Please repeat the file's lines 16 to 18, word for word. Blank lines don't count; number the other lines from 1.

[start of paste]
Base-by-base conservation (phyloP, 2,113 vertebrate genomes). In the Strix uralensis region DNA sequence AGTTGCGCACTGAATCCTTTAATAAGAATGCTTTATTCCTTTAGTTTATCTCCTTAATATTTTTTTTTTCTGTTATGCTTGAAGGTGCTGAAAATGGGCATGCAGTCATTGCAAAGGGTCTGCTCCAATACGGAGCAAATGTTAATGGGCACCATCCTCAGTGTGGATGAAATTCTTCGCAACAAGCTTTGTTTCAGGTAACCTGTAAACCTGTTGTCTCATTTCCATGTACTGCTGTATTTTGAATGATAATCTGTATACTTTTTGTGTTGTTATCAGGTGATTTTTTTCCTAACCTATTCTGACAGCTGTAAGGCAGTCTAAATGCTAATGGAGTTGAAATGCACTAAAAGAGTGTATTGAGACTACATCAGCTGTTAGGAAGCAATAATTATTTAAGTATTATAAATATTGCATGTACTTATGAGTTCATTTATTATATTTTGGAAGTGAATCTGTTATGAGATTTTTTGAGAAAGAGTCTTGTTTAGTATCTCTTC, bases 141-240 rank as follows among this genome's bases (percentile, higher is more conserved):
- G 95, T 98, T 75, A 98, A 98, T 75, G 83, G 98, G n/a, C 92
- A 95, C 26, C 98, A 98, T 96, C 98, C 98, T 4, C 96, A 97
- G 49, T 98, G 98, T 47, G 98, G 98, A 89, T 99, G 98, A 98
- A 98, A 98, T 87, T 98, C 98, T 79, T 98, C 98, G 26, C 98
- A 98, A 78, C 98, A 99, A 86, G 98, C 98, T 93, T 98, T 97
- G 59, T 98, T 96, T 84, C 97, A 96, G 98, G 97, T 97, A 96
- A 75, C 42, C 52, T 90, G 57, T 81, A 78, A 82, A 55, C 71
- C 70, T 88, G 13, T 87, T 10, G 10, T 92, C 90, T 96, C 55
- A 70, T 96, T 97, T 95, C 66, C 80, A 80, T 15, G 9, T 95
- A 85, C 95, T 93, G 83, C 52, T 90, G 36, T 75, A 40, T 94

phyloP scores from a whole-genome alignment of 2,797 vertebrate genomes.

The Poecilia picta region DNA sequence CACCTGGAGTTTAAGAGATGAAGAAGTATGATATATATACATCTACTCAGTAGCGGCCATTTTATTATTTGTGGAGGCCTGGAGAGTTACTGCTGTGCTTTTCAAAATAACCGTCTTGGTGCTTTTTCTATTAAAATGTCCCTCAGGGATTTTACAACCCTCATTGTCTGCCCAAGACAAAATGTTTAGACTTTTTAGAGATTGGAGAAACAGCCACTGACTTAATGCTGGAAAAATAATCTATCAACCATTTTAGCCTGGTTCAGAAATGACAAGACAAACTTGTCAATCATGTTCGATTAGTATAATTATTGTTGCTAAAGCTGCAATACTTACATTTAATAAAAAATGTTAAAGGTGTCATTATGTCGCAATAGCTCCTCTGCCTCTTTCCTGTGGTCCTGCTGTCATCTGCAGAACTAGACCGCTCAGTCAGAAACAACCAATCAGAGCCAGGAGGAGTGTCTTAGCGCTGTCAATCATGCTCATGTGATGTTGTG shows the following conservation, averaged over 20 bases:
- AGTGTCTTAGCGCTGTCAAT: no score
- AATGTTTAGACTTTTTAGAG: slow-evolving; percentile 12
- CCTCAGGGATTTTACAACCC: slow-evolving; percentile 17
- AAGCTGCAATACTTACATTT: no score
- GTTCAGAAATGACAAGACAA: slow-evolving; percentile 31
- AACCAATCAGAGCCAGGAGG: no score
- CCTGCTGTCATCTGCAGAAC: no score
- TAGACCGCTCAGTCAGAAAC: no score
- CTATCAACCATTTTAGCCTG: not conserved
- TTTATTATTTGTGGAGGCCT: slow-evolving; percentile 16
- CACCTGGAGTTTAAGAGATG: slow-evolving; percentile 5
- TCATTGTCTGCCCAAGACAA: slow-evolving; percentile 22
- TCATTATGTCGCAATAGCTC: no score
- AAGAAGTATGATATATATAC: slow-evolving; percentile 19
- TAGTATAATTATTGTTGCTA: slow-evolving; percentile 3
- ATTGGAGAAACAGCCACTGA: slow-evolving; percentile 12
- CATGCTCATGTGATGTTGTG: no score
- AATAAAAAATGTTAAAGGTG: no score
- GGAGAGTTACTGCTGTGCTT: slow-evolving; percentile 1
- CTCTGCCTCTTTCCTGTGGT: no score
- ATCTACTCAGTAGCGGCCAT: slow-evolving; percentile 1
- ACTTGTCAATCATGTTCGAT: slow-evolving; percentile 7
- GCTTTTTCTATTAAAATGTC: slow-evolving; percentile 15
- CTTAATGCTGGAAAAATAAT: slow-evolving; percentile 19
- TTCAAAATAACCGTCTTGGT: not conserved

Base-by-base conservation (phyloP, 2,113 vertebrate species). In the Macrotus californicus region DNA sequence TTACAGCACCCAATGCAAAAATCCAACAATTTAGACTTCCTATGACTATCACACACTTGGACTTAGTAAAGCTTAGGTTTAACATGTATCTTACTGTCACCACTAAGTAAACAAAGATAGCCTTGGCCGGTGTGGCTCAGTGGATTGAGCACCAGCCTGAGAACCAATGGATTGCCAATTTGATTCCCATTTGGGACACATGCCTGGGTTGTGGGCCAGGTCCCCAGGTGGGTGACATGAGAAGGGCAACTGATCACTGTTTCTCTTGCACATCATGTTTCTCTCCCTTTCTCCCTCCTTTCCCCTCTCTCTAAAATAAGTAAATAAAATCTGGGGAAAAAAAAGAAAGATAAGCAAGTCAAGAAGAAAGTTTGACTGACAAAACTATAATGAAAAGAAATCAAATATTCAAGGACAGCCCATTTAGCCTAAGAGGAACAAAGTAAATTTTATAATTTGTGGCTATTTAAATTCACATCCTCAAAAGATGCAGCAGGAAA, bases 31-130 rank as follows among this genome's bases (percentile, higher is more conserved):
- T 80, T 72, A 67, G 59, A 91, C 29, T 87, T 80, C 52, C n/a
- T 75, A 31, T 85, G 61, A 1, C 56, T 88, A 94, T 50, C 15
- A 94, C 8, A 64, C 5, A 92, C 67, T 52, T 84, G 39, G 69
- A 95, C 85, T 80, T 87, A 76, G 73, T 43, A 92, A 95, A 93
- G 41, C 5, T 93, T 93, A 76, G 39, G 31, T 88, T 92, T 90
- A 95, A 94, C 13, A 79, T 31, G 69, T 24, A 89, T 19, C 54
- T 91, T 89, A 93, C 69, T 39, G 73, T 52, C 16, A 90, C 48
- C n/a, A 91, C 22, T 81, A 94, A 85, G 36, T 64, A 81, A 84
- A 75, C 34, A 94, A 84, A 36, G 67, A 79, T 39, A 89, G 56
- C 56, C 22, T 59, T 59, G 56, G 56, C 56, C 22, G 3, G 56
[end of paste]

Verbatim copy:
- CCTCAGGGATTTTACAACCC: slow-evolving; percentile 17
- AAGCTGCAATACTTACATTT: no score
- GTTCAGAAATGACAAGACAA: slow-evolving; percentile 31